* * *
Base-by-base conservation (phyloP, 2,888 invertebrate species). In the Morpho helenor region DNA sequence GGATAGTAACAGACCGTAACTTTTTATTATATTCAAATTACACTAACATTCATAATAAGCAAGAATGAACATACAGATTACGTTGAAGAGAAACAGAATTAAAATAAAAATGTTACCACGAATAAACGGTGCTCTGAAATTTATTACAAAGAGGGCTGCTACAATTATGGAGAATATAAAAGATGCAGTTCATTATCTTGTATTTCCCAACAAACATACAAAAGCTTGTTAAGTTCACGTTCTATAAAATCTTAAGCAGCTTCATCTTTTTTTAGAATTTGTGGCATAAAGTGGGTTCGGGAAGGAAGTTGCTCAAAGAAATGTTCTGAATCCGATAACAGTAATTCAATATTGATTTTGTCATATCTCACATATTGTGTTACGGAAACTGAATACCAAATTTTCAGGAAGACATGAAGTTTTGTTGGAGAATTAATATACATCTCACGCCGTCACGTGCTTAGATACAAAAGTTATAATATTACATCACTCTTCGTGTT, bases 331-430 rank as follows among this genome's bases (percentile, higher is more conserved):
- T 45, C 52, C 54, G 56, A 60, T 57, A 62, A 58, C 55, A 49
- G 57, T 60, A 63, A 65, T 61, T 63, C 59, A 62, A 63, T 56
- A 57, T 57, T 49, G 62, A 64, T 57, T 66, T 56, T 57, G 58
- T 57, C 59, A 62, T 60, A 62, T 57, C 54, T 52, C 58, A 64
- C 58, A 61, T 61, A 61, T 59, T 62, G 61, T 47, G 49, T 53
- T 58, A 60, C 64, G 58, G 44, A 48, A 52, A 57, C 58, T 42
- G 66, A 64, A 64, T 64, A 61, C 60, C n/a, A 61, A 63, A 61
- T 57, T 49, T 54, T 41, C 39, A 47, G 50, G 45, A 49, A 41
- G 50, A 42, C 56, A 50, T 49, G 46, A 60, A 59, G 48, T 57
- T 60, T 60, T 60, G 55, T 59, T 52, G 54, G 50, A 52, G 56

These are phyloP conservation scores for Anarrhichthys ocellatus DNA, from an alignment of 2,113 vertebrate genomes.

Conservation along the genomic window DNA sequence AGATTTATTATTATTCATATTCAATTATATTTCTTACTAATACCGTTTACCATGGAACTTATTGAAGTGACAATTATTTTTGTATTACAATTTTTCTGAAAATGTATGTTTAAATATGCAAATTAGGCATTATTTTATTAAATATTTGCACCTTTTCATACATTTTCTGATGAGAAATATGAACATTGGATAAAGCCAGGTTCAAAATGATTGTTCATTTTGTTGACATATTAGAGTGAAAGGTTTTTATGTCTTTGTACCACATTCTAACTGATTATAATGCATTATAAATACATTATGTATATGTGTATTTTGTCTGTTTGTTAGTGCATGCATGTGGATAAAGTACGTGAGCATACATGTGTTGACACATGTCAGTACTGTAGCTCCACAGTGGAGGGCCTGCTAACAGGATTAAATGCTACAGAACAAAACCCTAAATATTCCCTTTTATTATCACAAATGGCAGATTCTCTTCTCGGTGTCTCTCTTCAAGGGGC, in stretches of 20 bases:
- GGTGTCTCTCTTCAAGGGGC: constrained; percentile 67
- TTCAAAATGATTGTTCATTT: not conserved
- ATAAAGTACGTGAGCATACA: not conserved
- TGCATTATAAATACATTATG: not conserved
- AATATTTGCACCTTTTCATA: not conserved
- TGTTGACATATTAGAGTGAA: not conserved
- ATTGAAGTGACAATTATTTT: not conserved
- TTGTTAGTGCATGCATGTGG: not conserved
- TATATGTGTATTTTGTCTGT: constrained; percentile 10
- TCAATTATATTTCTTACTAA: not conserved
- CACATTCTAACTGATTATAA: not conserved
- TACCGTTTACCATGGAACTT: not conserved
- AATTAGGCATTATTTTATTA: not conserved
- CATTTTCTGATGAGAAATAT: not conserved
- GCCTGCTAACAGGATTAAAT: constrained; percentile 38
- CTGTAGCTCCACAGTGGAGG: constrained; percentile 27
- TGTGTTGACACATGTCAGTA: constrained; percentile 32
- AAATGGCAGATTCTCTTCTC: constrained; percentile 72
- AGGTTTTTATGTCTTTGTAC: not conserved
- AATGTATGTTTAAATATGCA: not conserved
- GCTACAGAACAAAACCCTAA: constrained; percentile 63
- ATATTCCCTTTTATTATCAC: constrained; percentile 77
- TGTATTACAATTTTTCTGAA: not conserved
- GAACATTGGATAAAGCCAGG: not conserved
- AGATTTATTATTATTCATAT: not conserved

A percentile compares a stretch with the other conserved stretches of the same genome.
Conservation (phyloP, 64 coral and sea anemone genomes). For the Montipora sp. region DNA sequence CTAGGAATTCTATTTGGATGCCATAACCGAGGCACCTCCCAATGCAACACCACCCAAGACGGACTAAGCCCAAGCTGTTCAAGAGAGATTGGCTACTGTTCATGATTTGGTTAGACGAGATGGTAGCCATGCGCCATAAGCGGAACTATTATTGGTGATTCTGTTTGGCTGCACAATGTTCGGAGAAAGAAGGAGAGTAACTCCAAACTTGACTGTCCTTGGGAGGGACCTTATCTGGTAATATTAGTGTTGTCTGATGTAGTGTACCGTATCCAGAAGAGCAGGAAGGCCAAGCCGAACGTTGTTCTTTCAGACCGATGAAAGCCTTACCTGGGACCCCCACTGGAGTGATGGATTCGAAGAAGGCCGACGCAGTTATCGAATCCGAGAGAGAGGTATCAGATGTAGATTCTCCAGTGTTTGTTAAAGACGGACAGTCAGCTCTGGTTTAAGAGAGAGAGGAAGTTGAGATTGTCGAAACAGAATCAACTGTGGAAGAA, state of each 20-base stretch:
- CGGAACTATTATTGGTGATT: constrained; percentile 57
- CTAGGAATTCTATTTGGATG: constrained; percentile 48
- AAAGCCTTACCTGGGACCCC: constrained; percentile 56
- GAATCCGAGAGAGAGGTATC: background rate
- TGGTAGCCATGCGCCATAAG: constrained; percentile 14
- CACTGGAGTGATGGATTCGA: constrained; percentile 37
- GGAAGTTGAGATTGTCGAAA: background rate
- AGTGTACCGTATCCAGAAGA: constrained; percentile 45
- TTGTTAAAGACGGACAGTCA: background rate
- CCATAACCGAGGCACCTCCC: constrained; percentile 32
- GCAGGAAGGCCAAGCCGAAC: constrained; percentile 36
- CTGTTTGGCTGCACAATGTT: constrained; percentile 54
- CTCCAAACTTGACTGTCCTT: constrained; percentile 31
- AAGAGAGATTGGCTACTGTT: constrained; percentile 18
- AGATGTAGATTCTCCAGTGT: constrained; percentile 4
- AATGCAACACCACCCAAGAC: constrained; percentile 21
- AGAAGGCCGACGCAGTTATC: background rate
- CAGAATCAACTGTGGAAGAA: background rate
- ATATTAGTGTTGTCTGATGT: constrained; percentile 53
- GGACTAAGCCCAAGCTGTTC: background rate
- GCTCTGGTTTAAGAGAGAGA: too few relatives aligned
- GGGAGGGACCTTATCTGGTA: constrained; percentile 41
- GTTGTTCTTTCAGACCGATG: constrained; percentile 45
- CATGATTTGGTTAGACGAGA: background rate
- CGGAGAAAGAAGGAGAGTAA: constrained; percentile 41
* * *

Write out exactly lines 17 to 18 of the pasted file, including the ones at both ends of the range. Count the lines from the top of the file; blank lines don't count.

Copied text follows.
- TGCATTATAAATACATTATG: not conserved
- AATATTTGCACCTTTTCATA: not conserved